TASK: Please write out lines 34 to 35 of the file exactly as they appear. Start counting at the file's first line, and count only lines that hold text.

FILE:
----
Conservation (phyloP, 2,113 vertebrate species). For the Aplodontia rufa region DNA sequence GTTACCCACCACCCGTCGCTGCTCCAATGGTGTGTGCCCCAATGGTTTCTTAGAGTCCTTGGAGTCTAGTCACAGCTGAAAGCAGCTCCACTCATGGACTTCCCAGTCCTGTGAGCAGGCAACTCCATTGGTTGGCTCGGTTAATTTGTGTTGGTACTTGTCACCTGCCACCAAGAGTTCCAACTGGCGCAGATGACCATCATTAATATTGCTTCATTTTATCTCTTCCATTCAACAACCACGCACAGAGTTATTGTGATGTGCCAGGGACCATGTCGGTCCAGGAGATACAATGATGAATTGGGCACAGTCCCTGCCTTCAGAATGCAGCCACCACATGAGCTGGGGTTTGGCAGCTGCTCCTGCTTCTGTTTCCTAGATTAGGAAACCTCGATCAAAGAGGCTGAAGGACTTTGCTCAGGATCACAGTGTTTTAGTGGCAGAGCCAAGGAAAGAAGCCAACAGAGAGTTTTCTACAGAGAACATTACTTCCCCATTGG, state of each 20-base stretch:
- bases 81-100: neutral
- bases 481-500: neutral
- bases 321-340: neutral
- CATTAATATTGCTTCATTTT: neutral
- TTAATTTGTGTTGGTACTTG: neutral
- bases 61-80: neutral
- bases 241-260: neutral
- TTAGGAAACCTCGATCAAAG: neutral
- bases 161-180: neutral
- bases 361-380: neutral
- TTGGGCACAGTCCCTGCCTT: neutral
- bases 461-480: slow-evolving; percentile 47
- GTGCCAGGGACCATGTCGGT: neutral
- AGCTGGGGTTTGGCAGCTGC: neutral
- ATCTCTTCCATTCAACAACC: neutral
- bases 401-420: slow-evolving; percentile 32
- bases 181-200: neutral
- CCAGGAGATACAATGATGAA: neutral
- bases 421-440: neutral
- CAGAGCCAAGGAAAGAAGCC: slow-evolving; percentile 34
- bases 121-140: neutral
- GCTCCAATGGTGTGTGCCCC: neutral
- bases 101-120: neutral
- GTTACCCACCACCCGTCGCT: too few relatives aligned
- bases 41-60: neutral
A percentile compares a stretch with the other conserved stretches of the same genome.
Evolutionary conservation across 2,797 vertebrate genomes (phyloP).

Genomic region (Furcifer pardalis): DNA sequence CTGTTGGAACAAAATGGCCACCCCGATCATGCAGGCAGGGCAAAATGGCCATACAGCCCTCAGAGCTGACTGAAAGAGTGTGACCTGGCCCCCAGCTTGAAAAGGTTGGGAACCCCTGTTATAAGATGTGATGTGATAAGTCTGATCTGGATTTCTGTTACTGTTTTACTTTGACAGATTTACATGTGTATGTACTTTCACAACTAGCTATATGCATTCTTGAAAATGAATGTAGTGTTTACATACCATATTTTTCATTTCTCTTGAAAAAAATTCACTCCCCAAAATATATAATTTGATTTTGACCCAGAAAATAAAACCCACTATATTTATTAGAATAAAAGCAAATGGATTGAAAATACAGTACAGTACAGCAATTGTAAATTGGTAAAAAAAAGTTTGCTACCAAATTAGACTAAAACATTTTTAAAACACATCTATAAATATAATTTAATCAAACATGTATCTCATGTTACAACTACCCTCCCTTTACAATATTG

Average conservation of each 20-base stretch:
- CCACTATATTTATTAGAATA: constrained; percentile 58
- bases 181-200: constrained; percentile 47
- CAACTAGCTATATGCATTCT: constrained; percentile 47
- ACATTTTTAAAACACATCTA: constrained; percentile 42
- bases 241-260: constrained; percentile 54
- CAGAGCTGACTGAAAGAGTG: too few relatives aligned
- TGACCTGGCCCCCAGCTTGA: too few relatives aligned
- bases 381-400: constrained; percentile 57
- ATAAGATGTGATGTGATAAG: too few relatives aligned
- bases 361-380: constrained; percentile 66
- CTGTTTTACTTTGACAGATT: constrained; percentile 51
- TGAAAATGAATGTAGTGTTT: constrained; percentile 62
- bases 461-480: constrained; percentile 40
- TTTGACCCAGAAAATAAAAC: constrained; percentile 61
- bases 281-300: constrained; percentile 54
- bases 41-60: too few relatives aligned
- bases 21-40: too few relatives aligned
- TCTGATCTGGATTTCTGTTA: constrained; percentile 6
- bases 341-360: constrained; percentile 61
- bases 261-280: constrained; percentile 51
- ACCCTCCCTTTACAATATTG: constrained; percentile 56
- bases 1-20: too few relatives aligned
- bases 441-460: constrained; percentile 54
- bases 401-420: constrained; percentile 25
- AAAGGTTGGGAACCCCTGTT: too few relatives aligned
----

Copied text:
- ACATTTTTAAAACACATCTA: constrained; percentile 42
- bases 241-260: constrained; percentile 54